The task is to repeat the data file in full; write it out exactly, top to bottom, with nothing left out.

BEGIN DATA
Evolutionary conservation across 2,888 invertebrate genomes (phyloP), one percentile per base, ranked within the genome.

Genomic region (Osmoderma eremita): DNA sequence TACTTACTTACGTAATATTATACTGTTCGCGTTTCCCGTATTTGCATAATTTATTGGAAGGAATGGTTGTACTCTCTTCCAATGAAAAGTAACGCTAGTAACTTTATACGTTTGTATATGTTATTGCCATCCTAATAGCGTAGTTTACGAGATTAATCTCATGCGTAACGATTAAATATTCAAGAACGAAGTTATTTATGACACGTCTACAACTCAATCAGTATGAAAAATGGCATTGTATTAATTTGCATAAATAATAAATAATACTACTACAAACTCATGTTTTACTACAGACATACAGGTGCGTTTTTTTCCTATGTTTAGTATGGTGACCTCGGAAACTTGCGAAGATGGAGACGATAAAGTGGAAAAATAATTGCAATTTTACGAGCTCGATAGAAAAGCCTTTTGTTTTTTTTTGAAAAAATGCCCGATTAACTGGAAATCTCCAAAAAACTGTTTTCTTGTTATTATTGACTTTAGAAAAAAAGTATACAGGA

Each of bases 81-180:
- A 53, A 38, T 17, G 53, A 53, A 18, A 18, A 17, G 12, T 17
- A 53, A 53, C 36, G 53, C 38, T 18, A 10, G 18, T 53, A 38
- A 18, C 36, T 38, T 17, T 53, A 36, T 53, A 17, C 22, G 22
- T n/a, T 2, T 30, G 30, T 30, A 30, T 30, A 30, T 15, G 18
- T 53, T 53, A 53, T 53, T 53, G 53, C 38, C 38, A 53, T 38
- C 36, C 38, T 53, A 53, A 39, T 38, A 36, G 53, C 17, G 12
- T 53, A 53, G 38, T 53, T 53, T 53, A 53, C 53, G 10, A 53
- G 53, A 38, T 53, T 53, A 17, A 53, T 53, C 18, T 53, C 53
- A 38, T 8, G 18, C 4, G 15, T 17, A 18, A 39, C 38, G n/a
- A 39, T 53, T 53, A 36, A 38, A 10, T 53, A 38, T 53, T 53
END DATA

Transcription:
Evolutionary conservation across 2,888 invertebrate genomes (phyloP), one percentile per base, ranked within the genome.

Genomic region (Osmoderma eremita): DNA sequence TACTTACTTACGTAATATTATACTGTTCGCGTTTCCCGTATTTGCATAATTTATTGGAAGGAATGGTTGTACTCTCTTCCAATGAAAAGTAACGCTAGTAACTTTATACGTTTGTATATGTTATTGCCATCCTAATAGCGTAGTTTACGAGATTAATCTCATGCGTAACGATTAAATATTCAAGAACGAAGTTATTTATGACACGTCTACAACTCAATCAGTATGAAAAATGGCATTGTATTAATTTGCATAAATAATAAATAATACTACTACAAACTCATGTTTTACTACAGACATACAGGTGCGTTTTTTTCCTATGTTTAGTATGGTGACCTCGGAAACTTGCGAAGATGGAGACGATAAAGTGGAAAAATAATTGCAATTTTACGAGCTCGATAGAAAAGCCTTTTGTTTTTTTTTGAAAAAATGCCCGATTAACTGGAAATCTCCAAAAAACTGTTTTCTTGTTATTATTGACTTTAGAAAAAAAGTATACAGGA

Each of bases 81-180:
- A 53, A 38, T 17, G 53, A 53, A 18, A 18, A 17, G 12, T 17
- A 53, A 53, C 36, G 53, C 38, T 18, A 10, G 18, T 53, A 38
- A 18, C 36, T 38, T 17, T 53, A 36, T 53, A 17, C 22, G 22
- T n/a, T 2, T 30, G 30, T 30, A 30, T 30, A 30, T 15, G 18
- T 53, T 53, A 53, T 53, T 53, G 53, C 38, C 38, A 53, T 38
- C 36, C 38, T 53, A 53, A 39, T 38, A 36, G 53, C 17, G 12
- T 53, A 53, G 38, T 53, T 53, T 53, A 53, C 53, G 10, A 53
- G 53, A 38, T 53, T 53, A 17, A 53, T 53, C 18, T 53, C 53
- A 38, T 8, G 18, C 4, G 15, T 17, A 18, A 39, C 38, G n/a
- A 39, T 53, T 53, A 36, A 38, A 10, T 53, A 38, T 53, T 53